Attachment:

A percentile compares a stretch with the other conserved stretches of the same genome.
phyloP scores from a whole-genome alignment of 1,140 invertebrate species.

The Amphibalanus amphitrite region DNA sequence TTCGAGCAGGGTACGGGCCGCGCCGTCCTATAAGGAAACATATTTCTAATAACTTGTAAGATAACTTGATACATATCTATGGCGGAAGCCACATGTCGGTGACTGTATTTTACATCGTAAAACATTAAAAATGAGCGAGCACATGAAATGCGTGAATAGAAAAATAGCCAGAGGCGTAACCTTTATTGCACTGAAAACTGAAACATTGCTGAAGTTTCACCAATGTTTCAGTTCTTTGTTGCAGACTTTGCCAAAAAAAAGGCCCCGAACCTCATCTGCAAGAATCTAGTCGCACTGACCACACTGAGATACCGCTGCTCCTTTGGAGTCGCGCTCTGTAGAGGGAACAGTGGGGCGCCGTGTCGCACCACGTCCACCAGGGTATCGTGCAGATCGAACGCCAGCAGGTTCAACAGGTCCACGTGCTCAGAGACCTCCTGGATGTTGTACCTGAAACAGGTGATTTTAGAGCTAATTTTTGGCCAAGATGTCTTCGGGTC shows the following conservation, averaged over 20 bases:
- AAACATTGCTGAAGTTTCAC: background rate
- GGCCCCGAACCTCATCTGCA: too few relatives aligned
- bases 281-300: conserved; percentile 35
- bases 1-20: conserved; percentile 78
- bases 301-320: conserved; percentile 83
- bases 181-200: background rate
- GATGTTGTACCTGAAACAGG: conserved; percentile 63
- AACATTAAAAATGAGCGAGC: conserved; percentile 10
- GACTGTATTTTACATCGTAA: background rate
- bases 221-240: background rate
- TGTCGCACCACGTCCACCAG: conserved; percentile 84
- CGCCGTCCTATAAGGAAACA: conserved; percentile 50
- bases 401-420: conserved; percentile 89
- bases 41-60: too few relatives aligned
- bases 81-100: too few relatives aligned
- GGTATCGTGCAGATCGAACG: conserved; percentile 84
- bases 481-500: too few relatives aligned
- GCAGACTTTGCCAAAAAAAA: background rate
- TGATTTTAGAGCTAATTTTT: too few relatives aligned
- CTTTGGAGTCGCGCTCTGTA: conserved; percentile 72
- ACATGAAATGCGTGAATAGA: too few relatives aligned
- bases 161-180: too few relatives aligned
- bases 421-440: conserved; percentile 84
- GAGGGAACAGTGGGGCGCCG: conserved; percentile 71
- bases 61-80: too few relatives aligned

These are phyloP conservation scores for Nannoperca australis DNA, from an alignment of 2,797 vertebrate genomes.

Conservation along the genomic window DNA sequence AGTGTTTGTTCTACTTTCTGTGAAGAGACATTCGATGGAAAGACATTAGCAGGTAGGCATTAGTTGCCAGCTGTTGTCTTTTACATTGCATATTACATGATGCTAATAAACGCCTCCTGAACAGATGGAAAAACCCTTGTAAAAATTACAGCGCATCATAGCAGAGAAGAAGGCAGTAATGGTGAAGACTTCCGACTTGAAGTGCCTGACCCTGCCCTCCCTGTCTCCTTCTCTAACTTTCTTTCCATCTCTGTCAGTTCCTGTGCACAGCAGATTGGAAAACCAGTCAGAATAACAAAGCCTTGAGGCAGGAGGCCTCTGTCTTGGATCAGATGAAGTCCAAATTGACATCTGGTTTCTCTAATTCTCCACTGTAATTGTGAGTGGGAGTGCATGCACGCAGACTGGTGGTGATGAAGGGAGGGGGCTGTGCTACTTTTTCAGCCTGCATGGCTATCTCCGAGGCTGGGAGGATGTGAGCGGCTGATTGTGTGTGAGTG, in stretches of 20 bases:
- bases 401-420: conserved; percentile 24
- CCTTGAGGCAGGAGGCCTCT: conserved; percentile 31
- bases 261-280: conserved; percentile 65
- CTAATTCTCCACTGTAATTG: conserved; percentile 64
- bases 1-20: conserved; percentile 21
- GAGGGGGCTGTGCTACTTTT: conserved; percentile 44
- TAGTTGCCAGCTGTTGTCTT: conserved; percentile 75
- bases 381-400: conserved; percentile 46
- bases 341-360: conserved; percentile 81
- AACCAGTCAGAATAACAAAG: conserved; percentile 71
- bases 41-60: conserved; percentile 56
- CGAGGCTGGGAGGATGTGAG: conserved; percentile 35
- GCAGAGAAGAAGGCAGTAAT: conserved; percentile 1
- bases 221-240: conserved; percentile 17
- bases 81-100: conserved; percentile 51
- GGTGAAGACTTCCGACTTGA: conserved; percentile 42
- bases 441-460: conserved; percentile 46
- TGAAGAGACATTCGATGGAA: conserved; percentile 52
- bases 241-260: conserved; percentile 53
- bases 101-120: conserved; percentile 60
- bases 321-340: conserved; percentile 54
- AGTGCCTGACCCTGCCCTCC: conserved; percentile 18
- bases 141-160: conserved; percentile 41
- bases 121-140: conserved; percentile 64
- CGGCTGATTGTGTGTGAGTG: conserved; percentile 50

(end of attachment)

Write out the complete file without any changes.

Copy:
A percentile compares a stretch with the other conserved stretches of the same genome.
phyloP scores from a whole-genome alignment of 1,140 invertebrate species.

The Amphibalanus amphitrite region DNA sequence TTCGAGCAGGGTACGGGCCGCGCCGTCCTATAAGGAAACATATTTCTAATAACTTGTAAGATAACTTGATACATATCTATGGCGGAAGCCACATGTCGGTGACTGTATTTTACATCGTAAAACATTAAAAATGAGCGAGCACATGAAATGCGTGAATAGAAAAATAGCCAGAGGCGTAACCTTTATTGCACTGAAAACTGAAACATTGCTGAAGTTTCACCAATGTTTCAGTTCTTTGTTGCAGACTTTGCCAAAAAAAAGGCCCCGAACCTCATCTGCAAGAATCTAGTCGCACTGACCACACTGAGATACCGCTGCTCCTTTGGAGTCGCGCTCTGTAGAGGGAACAGTGGGGCGCCGTGTCGCACCACGTCCACCAGGGTATCGTGCAGATCGAACGCCAGCAGGTTCAACAGGTCCACGTGCTCAGAGACCTCCTGGATGTTGTACCTGAAACAGGTGATTTTAGAGCTAATTTTTGGCCAAGATGTCTTCGGGTC shows the following conservation, averaged over 20 bases:
- AAACATTGCTGAAGTTTCAC: background rate
- GGCCCCGAACCTCATCTGCA: too few relatives aligned
- bases 281-300: conserved; percentile 35
- bases 1-20: conserved; percentile 78
- bases 301-320: conserved; percentile 83
- bases 181-200: background rate
- GATGTTGTACCTGAAACAGG: conserved; percentile 63
- AACATTAAAAATGAGCGAGC: conserved; percentile 10
- GACTGTATTTTACATCGTAA: background rate
- bases 221-240: background rate
- TGTCGCACCACGTCCACCAG: conserved; percentile 84
- CGCCGTCCTATAAGGAAACA: conserved; percentile 50
- bases 401-420: conserved; percentile 89
- bases 41-60: too few relatives aligned
- bases 81-100: too few relatives aligned
- GGTATCGTGCAGATCGAACG: conserved; percentile 84
- bases 481-500: too few relatives aligned
- GCAGACTTTGCCAAAAAAAA: background rate
- TGATTTTAGAGCTAATTTTT: too few relatives aligned
- CTTTGGAGTCGCGCTCTGTA: conserved; percentile 72
- ACATGAAATGCGTGAATAGA: too few relatives aligned
- bases 161-180: too few relatives aligned
- bases 421-440: conserved; percentile 84
- GAGGGAACAGTGGGGCGCCG: conserved; percentile 71
- bases 61-80: too few relatives aligned

These are phyloP conservation scores for Nannoperca australis DNA, from an alignment of 2,797 vertebrate genomes.

Conservation along the genomic window DNA sequence AGTGTTTGTTCTACTTTCTGTGAAGAGACATTCGATGGAAAGACATTAGCAGGTAGGCATTAGTTGCCAGCTGTTGTCTTTTACATTGCATATTACATGATGCTAATAAACGCCTCCTGAACAGATGGAAAAACCCTTGTAAAAATTACAGCGCATCATAGCAGAGAAGAAGGCAGTAATGGTGAAGACTTCCGACTTGAAGTGCCTGACCCTGCCCTCCCTGTCTCCTTCTCTAACTTTCTTTCCATCTCTGTCAGTTCCTGTGCACAGCAGATTGGAAAACCAGTCAGAATAACAAAGCCTTGAGGCAGGAGGCCTCTGTCTTGGATCAGATGAAGTCCAAATTGACATCTGGTTTCTCTAATTCTCCACTGTAATTGTGAGTGGGAGTGCATGCACGCAGACTGGTGGTGATGAAGGGAGGGGGCTGTGCTACTTTTTCAGCCTGCATGGCTATCTCCGAGGCTGGGAGGATGTGAGCGGCTGATTGTGTGTGAGTG, in stretches of 20 bases:
- bases 401-420: conserved; percentile 24
- CCTTGAGGCAGGAGGCCTCT: conserved; percentile 31
- bases 261-280: conserved; percentile 65
- CTAATTCTCCACTGTAATTG: conserved; percentile 64
- bases 1-20: conserved; percentile 21
- GAGGGGGCTGTGCTACTTTT: conserved; percentile 44
- TAGTTGCCAGCTGTTGTCTT: conserved; percentile 75
- bases 381-400: conserved; percentile 46
- bases 341-360: conserved; percentile 81
- AACCAGTCAGAATAACAAAG: conserved; percentile 71
- bases 41-60: conserved; percentile 56
- CGAGGCTGGGAGGATGTGAG: conserved; percentile 35
- GCAGAGAAGAAGGCAGTAAT: conserved; percentile 1
- bases 221-240: conserved; percentile 17
- bases 81-100: conserved; percentile 51
- GGTGAAGACTTCCGACTTGA: conserved; percentile 42
- bases 441-460: conserved; percentile 46
- TGAAGAGACATTCGATGGAA: conserved; percentile 52
- bases 241-260: conserved; percentile 53
- bases 101-120: conserved; percentile 60
- bases 321-340: conserved; percentile 54
- AGTGCCTGACCCTGCCCTCC: conserved; percentile 18
- bases 141-160: conserved; percentile 41
- bases 121-140: conserved; percentile 64
- CGGCTGATTGTGTGTGAGTG: conserved; percentile 50